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Scleral Plugs to Change FDA Classification

Posted on in Defective Medical Devices

In January 2013, according to the Federal Register, Volume 78, the Food and Drug Administration proposed for the first time that the scleral plug should be classified as a Class II (special controls) medical device. The development of a scleral plug was first announced in a medical journal in 1994, and was initially described as a device that “released drugs into the vitreous after being implanted and fixed at the pars plana.” The scleral plug, according to the Federal Register, is also a device “used to provide temporary closure of a scleral incision during an ophthalmic surgical procedure.”

Now, 21 years later, the scleral plug is finally being classified as a Class II device. The only scleral plugs that will be exempt from premarket notifications, according to the Federal Register, are those made of surgical grade stainless steel, “with our without coating in gold, silver, or titanium.”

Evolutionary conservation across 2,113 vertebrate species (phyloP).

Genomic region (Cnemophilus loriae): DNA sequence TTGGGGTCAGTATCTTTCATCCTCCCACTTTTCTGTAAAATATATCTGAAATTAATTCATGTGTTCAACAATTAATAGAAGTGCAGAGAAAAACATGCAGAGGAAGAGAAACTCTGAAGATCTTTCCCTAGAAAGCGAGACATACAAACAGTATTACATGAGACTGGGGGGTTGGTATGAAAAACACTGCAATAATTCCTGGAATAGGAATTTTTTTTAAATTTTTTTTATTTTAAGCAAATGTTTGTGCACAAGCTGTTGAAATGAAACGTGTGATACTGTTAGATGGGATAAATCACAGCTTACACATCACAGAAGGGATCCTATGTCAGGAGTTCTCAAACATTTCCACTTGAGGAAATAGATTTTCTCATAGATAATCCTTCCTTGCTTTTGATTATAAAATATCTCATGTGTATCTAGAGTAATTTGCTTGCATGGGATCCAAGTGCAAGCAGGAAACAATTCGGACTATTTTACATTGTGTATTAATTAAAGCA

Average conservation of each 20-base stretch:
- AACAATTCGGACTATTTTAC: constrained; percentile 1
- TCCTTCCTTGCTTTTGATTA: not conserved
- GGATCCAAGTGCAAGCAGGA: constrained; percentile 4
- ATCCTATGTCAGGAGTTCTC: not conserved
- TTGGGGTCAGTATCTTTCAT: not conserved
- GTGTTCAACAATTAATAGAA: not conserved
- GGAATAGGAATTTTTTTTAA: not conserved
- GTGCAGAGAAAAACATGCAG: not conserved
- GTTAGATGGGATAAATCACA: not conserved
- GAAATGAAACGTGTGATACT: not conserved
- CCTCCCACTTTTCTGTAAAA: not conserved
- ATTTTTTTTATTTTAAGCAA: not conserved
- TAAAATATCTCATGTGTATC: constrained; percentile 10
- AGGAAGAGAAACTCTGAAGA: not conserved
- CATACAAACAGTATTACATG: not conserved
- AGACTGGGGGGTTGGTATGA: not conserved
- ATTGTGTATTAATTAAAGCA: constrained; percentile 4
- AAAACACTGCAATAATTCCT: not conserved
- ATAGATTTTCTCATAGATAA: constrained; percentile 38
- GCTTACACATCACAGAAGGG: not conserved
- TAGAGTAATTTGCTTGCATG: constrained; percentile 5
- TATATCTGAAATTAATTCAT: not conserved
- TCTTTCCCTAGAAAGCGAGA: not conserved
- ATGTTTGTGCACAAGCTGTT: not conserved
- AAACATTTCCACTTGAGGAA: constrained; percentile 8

According to the Food and Drug Administration, Class I devices are subject to the lease regulation, while Class II devices “are those for which general controls alone are insufficient to assure safety and effectiveness.” Examples of special controls include, but are not limited to: postmarket surveillance, mandatory performance standards, and special labeling requirements. Yet even Class II devices do not require premarket approval—premarket approval is left for Class III devices. An example of a Class III device is a pacemaker.

And yet any implanted device, regardless of classification, comes with serious and inherent risks. If you or someone you know has been negatively affected by a Class II device such as a scleral plug—especially one that was initially classified as Class I—you may be eligible for compensation. Don't go through it alone. Contact an experienced defective medical device attorney today.

Image courtesy of FreeDigitalPhotos.net

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